Below is a drone image of a test plot near McGregor, TX.  The strips that appear down are lodged due to MCRW root feeding.  The strips that appear normal contain corn rootworm traits.

Summary:  Infestations of MCRW can SIGNIFICANTLY reduce yields and impact fields with as few as three years of continuous corn.  Scout fields before, during and after silking to evaluate adult beetle population.  Treatment thresholds are published and control can be effective.  Traits are not effective on SCR. 

TECHNOLOGY SPOTLIGHT – BLUETOOTH & GRAIN CARTS

Occasionally, a technology comes along that inspires confidence in conducting on-farm research while also serving a practical purpose for the farming operation.  What caught our eye this year was the Libra Cart Bluetooth technology by Agrimatics.  Grain carts are outfitted with unloading sensors and when coupled with Bluetooth allow the operator to see and record weights on smart devise.  For conducting on-farm research, you don’t need to stop and get out of the combine and grain samples can be taken just outside the cab door.

This system is a pragmatic alternative to GPS driven data management systems such as yield monitors coupled with computer programs.  From an on-farm research standpoint, ease of communication and real-time recording of weights make conducting large strip trials much easier to execute.  One feature is the recording of weights when unloading commences – you’ll never miss a weight that you forgot to write down!

(Source:  Agrimatics.com.  Please note, neither Pioneer nor Corteva AgriScience sells or promotes this technology.)

TECHNOLOGY SPOTLIGHT – DRONES

Pioneer maintains one of the largest drone fleets in the US.  Nearly every field and product agronomist uses a drone in day-to-day work during the growing season.  Proprietary software is used for taking stand counts and collaborations with DroneDeploy allowed for in-season plant health assessments.

Using drones in production agriculture complements other tools such as satellite imagery and in-field scouting.  The following are a couple of examples of how Pioneer agronomists used drones. The first is aDroneDeploy image showing degrees of crop stress using software that allows the grower to see a “live” map soon after flying. The second image shows an 80-acre field where 16 stand counts were taken in less than 20 minutes. Note the color designations that show deviations from what the grower planted.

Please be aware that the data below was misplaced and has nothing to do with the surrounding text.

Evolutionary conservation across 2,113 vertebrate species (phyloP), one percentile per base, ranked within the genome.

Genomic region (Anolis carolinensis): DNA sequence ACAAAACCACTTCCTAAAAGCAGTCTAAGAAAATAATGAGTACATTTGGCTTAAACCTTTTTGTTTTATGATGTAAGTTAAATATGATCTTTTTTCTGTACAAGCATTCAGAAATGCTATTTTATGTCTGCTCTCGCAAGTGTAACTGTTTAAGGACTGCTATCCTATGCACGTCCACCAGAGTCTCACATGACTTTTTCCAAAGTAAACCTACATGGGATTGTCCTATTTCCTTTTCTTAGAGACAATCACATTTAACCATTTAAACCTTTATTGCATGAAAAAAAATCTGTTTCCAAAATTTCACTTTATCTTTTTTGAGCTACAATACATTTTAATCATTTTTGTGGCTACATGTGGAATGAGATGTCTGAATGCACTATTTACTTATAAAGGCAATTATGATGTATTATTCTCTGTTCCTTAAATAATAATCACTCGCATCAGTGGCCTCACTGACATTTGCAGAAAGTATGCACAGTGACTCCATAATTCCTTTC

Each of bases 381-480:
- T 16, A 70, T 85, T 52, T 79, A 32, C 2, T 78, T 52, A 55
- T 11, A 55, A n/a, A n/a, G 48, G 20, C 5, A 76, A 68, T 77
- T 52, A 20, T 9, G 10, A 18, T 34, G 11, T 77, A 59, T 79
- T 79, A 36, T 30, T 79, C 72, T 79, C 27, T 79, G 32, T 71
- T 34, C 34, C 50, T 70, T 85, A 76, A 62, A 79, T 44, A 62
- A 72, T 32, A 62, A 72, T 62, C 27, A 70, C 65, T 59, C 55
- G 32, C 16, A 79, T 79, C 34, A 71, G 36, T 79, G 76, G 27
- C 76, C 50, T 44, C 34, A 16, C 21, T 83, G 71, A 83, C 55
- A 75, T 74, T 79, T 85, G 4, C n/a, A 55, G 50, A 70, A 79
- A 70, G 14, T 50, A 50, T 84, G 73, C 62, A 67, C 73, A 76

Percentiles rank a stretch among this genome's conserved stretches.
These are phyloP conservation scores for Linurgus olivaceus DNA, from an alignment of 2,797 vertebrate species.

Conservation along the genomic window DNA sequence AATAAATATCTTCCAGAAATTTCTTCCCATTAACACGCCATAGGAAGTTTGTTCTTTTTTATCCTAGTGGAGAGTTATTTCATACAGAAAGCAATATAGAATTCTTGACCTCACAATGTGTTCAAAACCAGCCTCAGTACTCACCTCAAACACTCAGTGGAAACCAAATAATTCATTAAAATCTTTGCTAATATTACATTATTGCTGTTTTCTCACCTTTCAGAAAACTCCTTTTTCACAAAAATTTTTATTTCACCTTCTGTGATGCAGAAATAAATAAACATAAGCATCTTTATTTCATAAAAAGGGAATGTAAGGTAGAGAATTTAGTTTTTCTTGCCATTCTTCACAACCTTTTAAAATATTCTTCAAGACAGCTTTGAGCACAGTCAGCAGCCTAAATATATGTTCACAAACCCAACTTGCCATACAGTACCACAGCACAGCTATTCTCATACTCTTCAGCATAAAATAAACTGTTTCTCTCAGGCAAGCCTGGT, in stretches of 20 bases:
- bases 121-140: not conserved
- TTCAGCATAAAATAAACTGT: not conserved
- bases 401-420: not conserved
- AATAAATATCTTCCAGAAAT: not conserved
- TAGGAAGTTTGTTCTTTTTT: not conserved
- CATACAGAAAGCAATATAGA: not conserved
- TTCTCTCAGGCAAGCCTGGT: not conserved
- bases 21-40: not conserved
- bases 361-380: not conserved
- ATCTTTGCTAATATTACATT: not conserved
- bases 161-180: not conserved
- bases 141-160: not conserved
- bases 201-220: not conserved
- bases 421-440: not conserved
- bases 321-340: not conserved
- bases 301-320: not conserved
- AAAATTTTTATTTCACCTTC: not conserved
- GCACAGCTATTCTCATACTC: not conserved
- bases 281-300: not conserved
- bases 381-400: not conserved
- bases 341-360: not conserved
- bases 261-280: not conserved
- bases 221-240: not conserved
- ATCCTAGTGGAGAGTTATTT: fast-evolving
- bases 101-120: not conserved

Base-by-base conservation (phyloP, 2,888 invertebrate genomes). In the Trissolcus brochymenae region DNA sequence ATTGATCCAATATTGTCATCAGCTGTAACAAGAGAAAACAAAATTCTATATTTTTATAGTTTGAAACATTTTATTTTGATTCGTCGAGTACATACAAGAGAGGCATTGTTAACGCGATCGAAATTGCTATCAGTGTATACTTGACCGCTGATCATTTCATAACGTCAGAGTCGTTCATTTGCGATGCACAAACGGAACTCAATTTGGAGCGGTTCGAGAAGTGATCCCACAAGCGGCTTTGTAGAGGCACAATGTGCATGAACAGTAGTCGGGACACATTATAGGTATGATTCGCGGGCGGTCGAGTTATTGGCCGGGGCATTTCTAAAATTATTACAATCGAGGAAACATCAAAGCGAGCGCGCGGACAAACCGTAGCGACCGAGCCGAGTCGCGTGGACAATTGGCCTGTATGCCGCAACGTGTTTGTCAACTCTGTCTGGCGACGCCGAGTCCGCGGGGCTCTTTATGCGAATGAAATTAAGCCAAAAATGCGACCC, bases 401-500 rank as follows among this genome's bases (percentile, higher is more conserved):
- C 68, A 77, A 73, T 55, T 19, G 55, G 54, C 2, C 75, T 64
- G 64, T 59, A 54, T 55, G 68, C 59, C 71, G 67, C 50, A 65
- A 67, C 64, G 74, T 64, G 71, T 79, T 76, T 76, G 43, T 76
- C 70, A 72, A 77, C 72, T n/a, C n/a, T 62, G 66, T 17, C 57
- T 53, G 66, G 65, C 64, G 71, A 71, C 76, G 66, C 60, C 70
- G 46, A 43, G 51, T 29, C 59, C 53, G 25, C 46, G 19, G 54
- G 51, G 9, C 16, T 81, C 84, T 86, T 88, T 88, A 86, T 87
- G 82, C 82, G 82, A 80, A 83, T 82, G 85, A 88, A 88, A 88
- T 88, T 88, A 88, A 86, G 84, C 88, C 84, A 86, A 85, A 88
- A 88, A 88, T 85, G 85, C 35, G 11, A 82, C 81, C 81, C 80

DroneDeploy image showing degrees of crop stress.
Stand count for a large field, completed in less than 20 minutes.

PLACING HYBRIDS – RIGHT PRODUCT, RIGHT ACRE

In the seed business, rarely can you find one hybrid that does it all – performing best in drought; when it rains; and on every soil type.  Over 100 plots are planted every year in central and south Texas.  This helps Pioneer professionals to better understand product behavior and how to position them on your farm.  Here are the key factors that affect product performance and are key to understanding what might work on your ground:

  • Historic yield level
    • Dryland sub 80 bu/A
    • Dryland 80-100 bu/A
    • Dryland 100-140 bu/A
    • Irrigated
    • Other
  • Soil texture/drainage/terraces
  • Crop management
    • Fertility
    • Population/Row Spacing
    • Fungicide
    • Tillage
    • Crop rotation

While certain hybrids are widely adapted, most are not.  There are some that don’t like “wet feet.”  There are some that can’t tolerate foliar disease or high winds (brittle/green snap).  In fact, as noted in earlier sections, some don’t perform well when planted at high populations.  Make sure your Pioneer rep understands the “lay of your land” and reference the category chart that follows.